• Hot money reverses to net outflow in Oct


    Foreign portfolio investments turned negative in October with the month recording the biggest net outflow in nearly a year, Bangko Sentral ng Pilipinas (BSP) data released on Thursday showed.

    The $563.42-million net “hot money” outflow was a reversal from September’s net inflow of $112.63 million. A year earlier, portfolio investments posted a net inflow of $59.87 million.

    The October result was the largest net outflow since the $607.31 million posted in November 2016.

    “Profit taking resulted in outflows for the month ($1.9 billion), which rose by 64.5 percent and 23.8 percent compared to the $1.2 billion and $1.6 billion for the previous month and a year ago, respectively,” the central bank said in a statement.

    The United States remained the main destination of repatriated funds, accounting for 75.5 percent.

    The BSP chose to highlight month-on-month growth in inflows, which at $1.38 billion were up 6.8 percent from September, and said that “this may be attributed to investor optimism arising from the anticipated approval of the tax reform program of the government”.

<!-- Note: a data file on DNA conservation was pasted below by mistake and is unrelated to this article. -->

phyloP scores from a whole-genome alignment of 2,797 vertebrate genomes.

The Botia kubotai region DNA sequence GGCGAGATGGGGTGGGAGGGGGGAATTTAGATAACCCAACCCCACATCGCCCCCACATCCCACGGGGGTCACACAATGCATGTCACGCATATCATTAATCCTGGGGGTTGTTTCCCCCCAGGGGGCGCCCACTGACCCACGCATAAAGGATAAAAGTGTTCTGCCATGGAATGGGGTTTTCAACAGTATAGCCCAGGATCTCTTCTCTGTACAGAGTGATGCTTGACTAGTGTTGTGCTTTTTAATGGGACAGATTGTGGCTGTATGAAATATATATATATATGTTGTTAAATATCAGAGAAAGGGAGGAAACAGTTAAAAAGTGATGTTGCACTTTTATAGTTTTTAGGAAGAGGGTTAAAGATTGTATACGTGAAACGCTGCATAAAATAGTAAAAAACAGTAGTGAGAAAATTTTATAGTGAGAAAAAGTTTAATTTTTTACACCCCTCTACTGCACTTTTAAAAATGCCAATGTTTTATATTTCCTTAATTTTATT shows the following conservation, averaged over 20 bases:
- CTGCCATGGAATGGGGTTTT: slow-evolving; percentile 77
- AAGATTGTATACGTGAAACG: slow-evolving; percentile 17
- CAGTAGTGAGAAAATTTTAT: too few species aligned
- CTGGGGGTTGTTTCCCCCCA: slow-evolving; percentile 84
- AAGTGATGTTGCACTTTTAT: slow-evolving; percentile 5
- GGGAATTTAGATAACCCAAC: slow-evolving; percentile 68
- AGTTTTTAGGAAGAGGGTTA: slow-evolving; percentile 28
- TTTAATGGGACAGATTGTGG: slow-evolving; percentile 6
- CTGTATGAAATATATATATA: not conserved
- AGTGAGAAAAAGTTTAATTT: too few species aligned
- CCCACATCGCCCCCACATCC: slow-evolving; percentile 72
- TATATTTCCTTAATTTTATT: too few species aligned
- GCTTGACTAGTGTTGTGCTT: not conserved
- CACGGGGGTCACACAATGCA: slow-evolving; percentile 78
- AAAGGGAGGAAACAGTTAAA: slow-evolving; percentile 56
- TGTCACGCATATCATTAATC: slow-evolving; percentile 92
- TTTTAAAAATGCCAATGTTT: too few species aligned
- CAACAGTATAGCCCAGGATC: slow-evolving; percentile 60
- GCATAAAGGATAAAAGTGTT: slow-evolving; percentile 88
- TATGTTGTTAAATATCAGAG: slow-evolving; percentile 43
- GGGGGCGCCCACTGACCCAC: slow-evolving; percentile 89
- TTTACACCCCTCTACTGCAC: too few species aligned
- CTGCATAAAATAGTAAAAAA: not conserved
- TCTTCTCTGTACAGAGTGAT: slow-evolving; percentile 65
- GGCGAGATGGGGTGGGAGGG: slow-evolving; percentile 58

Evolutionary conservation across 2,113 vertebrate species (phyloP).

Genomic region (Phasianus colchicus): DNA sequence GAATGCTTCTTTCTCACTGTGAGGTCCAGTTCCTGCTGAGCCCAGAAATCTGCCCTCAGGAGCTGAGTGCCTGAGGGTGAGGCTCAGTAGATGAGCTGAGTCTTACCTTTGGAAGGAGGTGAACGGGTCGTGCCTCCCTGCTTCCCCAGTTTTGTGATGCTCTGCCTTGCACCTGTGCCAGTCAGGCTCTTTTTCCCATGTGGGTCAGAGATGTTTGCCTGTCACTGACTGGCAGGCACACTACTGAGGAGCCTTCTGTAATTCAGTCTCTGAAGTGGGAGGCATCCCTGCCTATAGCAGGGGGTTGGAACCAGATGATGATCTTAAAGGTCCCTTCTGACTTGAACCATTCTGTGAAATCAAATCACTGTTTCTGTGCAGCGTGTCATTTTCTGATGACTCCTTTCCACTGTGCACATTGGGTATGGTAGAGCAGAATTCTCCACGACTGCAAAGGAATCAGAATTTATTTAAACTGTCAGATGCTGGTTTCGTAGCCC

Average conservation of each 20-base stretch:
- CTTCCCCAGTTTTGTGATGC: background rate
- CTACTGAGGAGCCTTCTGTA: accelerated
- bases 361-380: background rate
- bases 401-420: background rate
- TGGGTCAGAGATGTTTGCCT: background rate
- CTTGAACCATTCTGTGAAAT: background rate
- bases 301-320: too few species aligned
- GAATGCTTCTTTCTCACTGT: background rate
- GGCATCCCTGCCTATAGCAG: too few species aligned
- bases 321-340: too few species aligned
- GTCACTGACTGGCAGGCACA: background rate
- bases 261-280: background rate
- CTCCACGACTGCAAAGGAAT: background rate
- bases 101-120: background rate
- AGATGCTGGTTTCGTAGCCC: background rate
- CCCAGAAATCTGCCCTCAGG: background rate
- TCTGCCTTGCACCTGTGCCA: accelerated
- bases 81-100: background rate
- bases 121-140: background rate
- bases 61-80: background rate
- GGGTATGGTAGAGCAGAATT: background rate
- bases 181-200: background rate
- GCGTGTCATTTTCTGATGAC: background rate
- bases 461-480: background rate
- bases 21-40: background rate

Compared to a year earlier, however, inflows were lower by 15 percent.

    The bulk or 89.8 percent of October’s hot money was invested in Philippine Stock Exchange-listed securities, mainly in holding firms; property companies; mining; banks; and food, beverage and tobacco companies.

    Peso government securities accounted 10.1 percent of the total while the 0.1 percent balance went to peso debt instruments and peso time deposits.

    The United States, United Kingdom, Norway, British Virgin Islands and Luxembourg, were the top five investor countries with a combined 81 percent of the total.

    Taking preliminary results for the first three days of Nobember into account, year-to-date hot money flows were negative with a net outflow of $812.17 million, a reversal from the $1.4-billion net inflow recorded year earlier.

    The BSP traced this to “certain domestic and International developments (including the interest rate hikes by the US Federal Reserve, global terrorist attacks, North Korea’s nuclear missile testing and the closure order for several mining companies in the country).”


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